In the workshop, Experian leaders will look at this lifestyle EV lifestyle segmentation, will go through a couple of examples, and give tips for dealers as they are marketing to these buyers, as well as the models consumers are gravitating towards. 

“What would be some good channels and some good recommendations for how they could reach them?” asked Von Busch. 

So, how do EV buyers differ from luxury buyers? Often, they seem like one and the same, due to new EV vehicle price points, like Tesla vehicles and more. 

Audience members to the workshop will be privy to the following: “Looking at electric vehicles as a whole and then slicing and dicing the information by segment, by vehicle type, by make, by model, by luxury versus non luxury vehicle,” said Von Busch.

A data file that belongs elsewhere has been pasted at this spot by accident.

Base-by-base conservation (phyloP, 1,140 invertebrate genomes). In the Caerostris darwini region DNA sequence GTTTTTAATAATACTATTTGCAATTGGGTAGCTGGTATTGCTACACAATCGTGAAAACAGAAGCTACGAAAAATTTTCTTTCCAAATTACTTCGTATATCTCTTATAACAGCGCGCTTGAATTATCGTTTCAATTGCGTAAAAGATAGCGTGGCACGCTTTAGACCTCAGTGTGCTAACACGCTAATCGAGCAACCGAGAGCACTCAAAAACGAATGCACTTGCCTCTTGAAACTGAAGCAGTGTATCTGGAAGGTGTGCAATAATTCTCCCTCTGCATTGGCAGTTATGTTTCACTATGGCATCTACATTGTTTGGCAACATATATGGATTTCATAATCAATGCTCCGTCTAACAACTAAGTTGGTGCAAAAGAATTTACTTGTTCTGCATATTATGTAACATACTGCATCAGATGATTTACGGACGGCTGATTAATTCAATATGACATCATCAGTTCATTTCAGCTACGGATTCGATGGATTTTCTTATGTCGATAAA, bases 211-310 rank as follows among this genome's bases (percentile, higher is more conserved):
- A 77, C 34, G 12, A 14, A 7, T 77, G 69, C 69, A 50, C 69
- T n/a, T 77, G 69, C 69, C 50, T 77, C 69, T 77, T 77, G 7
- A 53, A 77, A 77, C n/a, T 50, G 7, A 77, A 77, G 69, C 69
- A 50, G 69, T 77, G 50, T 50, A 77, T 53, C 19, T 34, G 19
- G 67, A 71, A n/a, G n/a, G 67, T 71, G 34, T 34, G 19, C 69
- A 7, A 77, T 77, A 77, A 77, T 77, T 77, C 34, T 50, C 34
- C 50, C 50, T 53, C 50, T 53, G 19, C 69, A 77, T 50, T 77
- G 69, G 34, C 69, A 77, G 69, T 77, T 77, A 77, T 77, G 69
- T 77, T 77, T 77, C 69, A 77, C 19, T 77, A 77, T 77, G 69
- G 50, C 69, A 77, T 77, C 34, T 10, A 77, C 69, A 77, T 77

Another thing Experian looked at specifically is the generational footprint. 

“We also looked at household income, not just for all EVs but segmenting it for luxury electric vehicles by segment and non-luxury electric vehicles, as well,” Von Busch said. 

The market is moving past that initial early adopter phase (50 years age and up), and there’s also a lot of additional models available — and there will be even more available in the future. And so now, there’s a whole different segmentation of EV buyers to market for dealers. 

In terms of how the EV market is changing, Von Busch noted it’s going to be “really exciting” to watch for the next few years. 

“I like the data. I like the information but looking at how that applies to real life in real time is so interesting, ‘’ Von Busch said. “And we have this unique set of circumstances right now with new-model (EV) entrance, volumes increasing and some economic factors as well that are going to really continue to have electric vehicles in the forefront. 

“It’s going to be a hot topic for the next few years.” 

From a dealer perspective, there may still be some hesitancy sometimes around EVs. But Von Busch said that it’s exciting because some dealers are embracing EV, and it may be an opportunity for them to redefine themselves.